Living with the Lichens | Sunday Observer

Living with the Lichens

Lichens are self-contained miniature ecosystems and behave as good farmers in nature. It is estimated that 6% of Earth’s land surface is covered by lichens. There are about 20,000 known species of lichens. Some lichens have lost the ability to reproduce sexually, nevertheless continue to speciate.

Lichens are found growing almost everywhere in the world from sea level to high alpine elevations, in many environmental conditions, and can grow on virtually any surface including manmade structures; glass, tiles, fibre, rubber, concrete etc. The longest living lichens recorded from the Arctic and Antarctic continents which are over 3,000 years old are considered to be among the oldest living organisms.

Lichens play a vital role as bio-indicators of air pollution, ozone depletion, metal contamination and climate change, since they are extremely sensitive to environmental changes. Although it goes unnoticed many animals including humans depend on lichens; mimicry, to capture food, bedding and housing, dyes, antibiotics, perfumes, tea, flavouring agents, etc. Tropical regions in the world are the hotspots for lichens. During past five years over 80 new species were discovered in Sri Lanka. For lichen family Graphidaceae, Sri Lanka has been identified as the world’s hotspot. However, these fascinating organisms have not received due attention. Most of the lichens are exclusively found in specific habitats in the country and are point endemics. There is an urge to identify these organisms and conserve them in their natural habitats.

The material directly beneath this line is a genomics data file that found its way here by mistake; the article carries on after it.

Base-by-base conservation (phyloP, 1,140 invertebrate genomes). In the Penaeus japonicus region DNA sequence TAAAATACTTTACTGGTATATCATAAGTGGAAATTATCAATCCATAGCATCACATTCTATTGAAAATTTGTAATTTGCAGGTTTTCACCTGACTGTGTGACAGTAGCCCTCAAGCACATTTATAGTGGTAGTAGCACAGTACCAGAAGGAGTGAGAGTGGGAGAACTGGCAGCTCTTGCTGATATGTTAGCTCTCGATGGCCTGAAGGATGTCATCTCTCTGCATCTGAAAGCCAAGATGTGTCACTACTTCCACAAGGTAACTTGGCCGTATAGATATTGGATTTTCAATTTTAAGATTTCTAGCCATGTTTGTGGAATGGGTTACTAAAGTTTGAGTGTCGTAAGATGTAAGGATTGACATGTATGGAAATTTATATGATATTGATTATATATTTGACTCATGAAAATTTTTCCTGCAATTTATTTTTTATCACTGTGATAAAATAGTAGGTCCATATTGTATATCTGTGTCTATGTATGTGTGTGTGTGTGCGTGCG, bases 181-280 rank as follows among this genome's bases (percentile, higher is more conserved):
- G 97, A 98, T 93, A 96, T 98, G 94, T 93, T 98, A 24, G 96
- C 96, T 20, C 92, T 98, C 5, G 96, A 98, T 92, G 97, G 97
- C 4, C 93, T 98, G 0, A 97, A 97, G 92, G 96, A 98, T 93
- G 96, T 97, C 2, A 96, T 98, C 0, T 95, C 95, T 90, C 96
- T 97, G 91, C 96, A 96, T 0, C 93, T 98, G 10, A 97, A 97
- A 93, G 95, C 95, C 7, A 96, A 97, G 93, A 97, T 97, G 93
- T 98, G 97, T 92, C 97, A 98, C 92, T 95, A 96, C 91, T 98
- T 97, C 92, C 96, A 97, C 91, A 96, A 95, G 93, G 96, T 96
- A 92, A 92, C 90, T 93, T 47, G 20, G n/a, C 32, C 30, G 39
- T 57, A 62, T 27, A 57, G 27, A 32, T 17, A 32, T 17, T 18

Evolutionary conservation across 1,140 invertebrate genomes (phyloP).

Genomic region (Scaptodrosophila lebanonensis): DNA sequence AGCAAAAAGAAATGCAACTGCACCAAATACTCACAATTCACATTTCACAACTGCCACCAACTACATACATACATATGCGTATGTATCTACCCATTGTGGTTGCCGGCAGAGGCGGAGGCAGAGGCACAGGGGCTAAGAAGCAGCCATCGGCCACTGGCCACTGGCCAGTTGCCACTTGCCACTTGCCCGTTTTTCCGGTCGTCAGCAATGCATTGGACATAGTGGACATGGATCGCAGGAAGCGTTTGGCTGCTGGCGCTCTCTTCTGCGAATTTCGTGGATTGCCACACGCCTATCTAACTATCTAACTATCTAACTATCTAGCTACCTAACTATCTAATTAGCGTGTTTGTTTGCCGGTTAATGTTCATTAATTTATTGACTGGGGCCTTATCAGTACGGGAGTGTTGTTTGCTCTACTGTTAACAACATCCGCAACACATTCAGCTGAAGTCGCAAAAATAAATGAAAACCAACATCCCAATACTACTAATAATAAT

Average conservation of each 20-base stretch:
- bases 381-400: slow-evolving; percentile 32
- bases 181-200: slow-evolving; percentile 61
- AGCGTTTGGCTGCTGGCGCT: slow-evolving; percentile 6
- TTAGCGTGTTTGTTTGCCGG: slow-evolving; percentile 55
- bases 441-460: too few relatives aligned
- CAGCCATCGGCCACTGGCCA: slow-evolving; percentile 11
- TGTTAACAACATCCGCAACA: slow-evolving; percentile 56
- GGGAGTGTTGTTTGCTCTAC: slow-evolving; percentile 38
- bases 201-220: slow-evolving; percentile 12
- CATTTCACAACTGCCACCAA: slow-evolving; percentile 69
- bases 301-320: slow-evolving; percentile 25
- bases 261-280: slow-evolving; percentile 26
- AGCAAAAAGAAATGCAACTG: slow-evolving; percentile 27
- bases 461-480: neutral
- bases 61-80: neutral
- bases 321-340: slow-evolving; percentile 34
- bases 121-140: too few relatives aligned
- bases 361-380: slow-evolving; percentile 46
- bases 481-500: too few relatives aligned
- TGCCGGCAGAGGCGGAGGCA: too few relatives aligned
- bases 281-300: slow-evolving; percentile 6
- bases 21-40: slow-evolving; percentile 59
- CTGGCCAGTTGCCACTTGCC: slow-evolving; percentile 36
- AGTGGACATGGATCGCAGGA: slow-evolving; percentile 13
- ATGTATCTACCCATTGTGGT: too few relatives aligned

Dr GothamieWeerakoon, Senior Curator of Lichens and Slime Moulds at the Natural History Museum of London will deliver the Wildlife and Nature Protection Society Monthly Lecture at Jasmine Hall, BMICH, on December 13, 2018.

Her research interests are focused on the taxonomy and ecology of tropical lichens, bioindication and conservation of lichenised fungi in endangered habitats.

The main responsibility as the Senior Curator of British, General and Historical herbaria is to manage and develop one of the world’s largest lichen collections, lichenicolous fungi and slime moulds with approximately 450,000 specimens.

She has spent much time in the field in South and South East Asia observing lichens in their native habitats and described more than 75 new lichen species, mostly in Graphidaceae from the Old World tropics.

Entrance is free of charge.

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